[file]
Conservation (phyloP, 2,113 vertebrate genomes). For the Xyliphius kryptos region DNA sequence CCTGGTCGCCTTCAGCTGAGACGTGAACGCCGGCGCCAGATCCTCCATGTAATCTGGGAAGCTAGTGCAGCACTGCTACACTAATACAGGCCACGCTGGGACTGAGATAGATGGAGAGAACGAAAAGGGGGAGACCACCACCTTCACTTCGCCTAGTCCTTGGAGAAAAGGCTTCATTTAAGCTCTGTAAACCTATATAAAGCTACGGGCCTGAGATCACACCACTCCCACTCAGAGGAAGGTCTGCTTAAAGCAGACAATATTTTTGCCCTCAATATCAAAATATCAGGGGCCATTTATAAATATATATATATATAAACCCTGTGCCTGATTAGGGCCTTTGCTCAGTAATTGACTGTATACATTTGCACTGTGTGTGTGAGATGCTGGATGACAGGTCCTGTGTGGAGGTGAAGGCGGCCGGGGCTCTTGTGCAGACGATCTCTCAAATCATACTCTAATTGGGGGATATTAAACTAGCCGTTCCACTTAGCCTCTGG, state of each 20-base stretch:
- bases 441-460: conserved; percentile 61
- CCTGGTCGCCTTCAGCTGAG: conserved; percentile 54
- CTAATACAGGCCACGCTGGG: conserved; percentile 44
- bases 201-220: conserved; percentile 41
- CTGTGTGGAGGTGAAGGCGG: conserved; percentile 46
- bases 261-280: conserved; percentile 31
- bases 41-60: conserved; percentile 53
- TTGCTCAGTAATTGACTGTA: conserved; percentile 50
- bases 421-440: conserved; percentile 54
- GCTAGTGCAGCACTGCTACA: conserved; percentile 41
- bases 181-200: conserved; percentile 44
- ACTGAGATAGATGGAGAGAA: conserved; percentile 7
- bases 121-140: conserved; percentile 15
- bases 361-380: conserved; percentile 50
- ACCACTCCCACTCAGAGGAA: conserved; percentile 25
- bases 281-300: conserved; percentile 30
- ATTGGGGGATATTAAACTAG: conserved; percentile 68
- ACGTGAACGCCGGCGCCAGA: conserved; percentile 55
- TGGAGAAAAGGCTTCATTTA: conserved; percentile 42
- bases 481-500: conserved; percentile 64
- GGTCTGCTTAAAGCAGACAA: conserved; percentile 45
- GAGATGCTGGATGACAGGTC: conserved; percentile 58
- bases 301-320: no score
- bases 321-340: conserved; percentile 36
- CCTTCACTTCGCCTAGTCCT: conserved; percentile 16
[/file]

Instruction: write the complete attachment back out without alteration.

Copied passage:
Conservation (phyloP, 2,113 vertebrate genomes). For the Xyliphius kryptos region DNA sequence CCTGGTCGCCTTCAGCTGAGACGTGAACGCCGGCGCCAGATCCTCCATGTAATCTGGGAAGCTAGTGCAGCACTGCTACACTAATACAGGCCACGCTGGGACTGAGATAGATGGAGAGAACGAAAAGGGGGAGACCACCACCTTCACTTCGCCTAGTCCTTGGAGAAAAGGCTTCATTTAAGCTCTGTAAACCTATATAAAGCTACGGGCCTGAGATCACACCACTCCCACTCAGAGGAAGGTCTGCTTAAAGCAGACAATATTTTTGCCCTCAATATCAAAATATCAGGGGCCATTTATAAATATATATATATATAAACCCTGTGCCTGATTAGGGCCTTTGCTCAGTAATTGACTGTATACATTTGCACTGTGTGTGTGAGATGCTGGATGACAGGTCCTGTGTGGAGGTGAAGGCGGCCGGGGCTCTTGTGCAGACGATCTCTCAAATCATACTCTAATTGGGGGATATTAAACTAGCCGTTCCACTTAGCCTCTGG, state of each 20-base stretch:
- bases 441-460: conserved; percentile 61
- CCTGGTCGCCTTCAGCTGAG: conserved; percentile 54
- CTAATACAGGCCACGCTGGG: conserved; percentile 44
- bases 201-220: conserved; percentile 41
- CTGTGTGGAGGTGAAGGCGG: conserved; percentile 46
- bases 261-280: conserved; percentile 31
- bases 41-60: conserved; percentile 53
- TTGCTCAGTAATTGACTGTA: conserved; percentile 50
- bases 421-440: conserved; percentile 54
- GCTAGTGCAGCACTGCTACA: conserved; percentile 41
- bases 181-200: conserved; percentile 44
- ACTGAGATAGATGGAGAGAA: conserved; percentile 7
- bases 121-140: conserved; percentile 15
- bases 361-380: conserved; percentile 50
- ACCACTCCCACTCAGAGGAA: conserved; percentile 25
- bases 281-300: conserved; percentile 30
- ATTGGGGGATATTAAACTAG: conserved; percentile 68
- ACGTGAACGCCGGCGCCAGA: conserved; percentile 55
- TGGAGAAAAGGCTTCATTTA: conserved; percentile 42
- bases 481-500: conserved; percentile 64
- GGTCTGCTTAAAGCAGACAA: conserved; percentile 45
- GAGATGCTGGATGACAGGTC: conserved; percentile 58
- bases 301-320: no score
- bases 321-340: conserved; percentile 36
- CCTTCACTTCGCCTAGTCCT: conserved; percentile 16